Whoever doesn't own what he promises to those who do not deserve must not promise it.
palapaguy
Posted: Monday, October 7, 2019 9:04:50 PM

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A cooperator wrote:
palapaguy wrote:
The word you use for someone that/who is owed money is the creditor. Correct.

The word you use for someone that/who owes money is the debtor. Correct.


Thanks a lot,
Could you please help me make the underlined passive form into the active form:
The word you use for someone that/who is owed money is the creditor.



The word you use for someone that/who lends money is the creditor.


Audiendus
Posted: Monday, October 7, 2019 9:24:20 PM
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A cooperator wrote:
The word you use for someone that/who is owed money is the creditor.


The active form using "owe" would be:

The word you use for someone that/who(m) someone owes money is the creditor.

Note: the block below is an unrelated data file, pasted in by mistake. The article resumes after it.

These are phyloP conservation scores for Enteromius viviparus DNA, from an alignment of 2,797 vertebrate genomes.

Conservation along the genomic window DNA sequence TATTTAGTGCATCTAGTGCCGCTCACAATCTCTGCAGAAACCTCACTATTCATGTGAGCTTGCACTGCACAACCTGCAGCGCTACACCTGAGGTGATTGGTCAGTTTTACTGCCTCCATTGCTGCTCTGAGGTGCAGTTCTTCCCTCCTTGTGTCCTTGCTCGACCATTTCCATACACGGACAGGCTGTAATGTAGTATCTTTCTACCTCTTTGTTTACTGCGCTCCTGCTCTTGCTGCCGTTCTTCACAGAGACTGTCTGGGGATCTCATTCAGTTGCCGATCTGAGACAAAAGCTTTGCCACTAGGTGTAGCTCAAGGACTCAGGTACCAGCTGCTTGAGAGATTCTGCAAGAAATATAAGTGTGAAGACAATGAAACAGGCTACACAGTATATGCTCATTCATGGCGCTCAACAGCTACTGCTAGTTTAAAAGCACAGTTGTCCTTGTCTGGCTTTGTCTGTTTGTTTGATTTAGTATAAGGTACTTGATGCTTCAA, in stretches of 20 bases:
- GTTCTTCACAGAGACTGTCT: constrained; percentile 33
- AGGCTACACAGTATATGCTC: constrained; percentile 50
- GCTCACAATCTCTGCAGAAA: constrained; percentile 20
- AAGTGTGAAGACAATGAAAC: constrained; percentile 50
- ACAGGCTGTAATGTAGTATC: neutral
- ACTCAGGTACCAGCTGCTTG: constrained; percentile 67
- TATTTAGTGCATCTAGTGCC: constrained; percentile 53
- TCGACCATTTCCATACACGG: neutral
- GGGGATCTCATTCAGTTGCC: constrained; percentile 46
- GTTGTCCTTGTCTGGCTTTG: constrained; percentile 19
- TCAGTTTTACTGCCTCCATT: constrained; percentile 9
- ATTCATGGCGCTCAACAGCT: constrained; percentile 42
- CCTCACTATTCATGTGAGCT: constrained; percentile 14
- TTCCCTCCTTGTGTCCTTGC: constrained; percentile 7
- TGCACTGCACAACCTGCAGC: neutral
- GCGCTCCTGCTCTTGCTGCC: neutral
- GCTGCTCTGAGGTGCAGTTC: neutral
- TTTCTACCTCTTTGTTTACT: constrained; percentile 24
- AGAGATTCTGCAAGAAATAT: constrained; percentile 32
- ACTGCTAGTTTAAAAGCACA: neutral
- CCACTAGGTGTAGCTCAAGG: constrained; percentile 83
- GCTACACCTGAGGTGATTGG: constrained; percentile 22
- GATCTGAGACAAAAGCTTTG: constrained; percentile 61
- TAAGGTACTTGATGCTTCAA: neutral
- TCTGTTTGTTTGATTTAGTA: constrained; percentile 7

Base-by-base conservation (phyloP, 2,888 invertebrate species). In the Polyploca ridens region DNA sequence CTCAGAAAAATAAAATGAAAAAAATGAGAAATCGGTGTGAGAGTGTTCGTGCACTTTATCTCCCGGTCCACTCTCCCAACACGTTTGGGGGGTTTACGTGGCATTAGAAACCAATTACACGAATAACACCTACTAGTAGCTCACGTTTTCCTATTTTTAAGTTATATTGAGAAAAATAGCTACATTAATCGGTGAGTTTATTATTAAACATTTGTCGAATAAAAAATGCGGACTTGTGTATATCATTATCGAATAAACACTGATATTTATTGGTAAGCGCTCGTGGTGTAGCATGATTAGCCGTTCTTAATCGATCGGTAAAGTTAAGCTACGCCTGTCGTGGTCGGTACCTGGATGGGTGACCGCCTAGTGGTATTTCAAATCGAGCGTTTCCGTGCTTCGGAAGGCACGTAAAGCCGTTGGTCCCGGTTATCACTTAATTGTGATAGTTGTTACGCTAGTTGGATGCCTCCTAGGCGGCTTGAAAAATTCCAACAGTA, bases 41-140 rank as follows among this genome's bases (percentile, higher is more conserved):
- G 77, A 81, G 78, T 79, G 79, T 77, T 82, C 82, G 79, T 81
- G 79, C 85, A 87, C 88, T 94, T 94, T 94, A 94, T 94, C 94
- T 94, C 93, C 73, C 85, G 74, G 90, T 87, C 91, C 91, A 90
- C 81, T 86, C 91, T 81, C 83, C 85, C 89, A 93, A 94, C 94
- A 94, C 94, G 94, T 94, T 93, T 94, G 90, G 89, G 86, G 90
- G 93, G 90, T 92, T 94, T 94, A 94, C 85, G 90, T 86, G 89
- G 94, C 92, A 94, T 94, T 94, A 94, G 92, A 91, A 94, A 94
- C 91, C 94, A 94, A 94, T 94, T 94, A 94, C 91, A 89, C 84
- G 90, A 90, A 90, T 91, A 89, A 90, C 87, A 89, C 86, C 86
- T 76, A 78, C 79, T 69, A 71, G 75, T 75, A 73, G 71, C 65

But that is obviously a very awkward sentence!
A cooperator
Posted: Monday, October 7, 2019 9:47:55 PM

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Joined: 10/27/2011
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Location: Seiyun, Hadramawt, Yemen
Audiendus wrote:
A cooperator wrote:
The word you use for someone that/who is owed money is the creditor.


The active form using "owe" would be:

The word you use for someone that/who(m) someone owes money is the creditor.

But that is obviously a very awkward sentence!



Thanks a lot, both of you,
First, as long as:
The creditor is a person to whom a debt/money is owed.
The creditor is a person that/who a debt/money is owed to.